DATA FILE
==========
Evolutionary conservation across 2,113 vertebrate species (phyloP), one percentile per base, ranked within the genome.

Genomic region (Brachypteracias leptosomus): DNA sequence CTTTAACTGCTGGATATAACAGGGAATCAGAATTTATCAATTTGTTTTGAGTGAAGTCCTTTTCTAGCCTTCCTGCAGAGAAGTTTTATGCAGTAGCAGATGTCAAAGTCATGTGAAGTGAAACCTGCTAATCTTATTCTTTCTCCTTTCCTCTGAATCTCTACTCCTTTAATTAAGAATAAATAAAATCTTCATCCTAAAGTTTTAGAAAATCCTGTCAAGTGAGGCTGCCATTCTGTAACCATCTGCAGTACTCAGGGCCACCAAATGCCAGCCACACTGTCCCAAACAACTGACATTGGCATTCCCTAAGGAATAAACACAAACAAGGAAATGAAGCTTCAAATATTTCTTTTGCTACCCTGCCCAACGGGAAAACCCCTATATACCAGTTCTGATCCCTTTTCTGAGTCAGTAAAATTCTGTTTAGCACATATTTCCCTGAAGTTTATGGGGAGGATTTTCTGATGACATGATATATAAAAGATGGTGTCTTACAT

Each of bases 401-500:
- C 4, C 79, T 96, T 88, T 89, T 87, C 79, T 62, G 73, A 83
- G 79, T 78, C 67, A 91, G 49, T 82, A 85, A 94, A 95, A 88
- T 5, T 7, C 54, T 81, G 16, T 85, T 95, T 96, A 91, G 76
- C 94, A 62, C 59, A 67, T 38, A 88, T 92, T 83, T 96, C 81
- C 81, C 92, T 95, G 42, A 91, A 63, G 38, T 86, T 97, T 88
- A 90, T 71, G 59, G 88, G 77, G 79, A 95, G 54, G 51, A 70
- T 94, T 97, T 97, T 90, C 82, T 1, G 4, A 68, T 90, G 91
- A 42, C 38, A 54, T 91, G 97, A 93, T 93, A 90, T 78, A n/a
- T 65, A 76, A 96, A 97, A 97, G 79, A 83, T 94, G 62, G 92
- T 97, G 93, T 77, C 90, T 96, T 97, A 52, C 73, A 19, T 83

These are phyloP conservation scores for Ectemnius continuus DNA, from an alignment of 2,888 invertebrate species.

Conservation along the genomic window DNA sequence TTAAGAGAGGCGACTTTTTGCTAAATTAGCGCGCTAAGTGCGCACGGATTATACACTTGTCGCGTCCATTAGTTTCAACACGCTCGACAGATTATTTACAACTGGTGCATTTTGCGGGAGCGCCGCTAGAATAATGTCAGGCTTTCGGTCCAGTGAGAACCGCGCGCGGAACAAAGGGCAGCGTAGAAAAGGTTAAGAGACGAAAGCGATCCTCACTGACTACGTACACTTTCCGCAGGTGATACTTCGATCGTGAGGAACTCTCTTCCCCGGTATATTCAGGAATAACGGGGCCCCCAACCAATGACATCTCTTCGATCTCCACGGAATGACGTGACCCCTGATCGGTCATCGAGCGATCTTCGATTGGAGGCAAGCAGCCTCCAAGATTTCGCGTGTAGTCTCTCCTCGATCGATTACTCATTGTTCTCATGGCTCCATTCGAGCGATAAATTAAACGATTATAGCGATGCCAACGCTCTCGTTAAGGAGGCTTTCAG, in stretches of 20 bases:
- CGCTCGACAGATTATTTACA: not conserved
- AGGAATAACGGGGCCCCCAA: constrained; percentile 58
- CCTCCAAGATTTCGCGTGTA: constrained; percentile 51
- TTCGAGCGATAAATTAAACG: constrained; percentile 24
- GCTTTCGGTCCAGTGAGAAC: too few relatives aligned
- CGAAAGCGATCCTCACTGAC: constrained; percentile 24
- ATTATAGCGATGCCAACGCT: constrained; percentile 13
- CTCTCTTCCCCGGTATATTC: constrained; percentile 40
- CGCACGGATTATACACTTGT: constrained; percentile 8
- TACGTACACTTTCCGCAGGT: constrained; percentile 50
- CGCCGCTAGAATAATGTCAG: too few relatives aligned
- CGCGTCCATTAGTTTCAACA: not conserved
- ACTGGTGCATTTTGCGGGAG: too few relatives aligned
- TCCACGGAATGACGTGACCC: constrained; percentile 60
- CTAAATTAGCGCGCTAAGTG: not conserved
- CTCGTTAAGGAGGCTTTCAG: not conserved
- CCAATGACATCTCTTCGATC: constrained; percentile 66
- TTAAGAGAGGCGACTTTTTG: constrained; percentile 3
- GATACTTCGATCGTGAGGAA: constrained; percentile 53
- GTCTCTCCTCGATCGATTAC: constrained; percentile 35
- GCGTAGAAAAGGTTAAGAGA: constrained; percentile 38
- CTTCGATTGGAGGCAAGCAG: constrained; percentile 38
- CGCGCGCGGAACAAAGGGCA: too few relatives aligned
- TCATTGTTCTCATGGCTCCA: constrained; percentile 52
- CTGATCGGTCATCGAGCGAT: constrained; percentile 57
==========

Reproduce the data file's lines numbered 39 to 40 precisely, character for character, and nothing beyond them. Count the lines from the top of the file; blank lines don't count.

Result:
- TCATTGTTCTCATGGCTCCA: constrained; percentile 52
- CTGATCGGTCATCGAGCGAT: constrained; percentile 57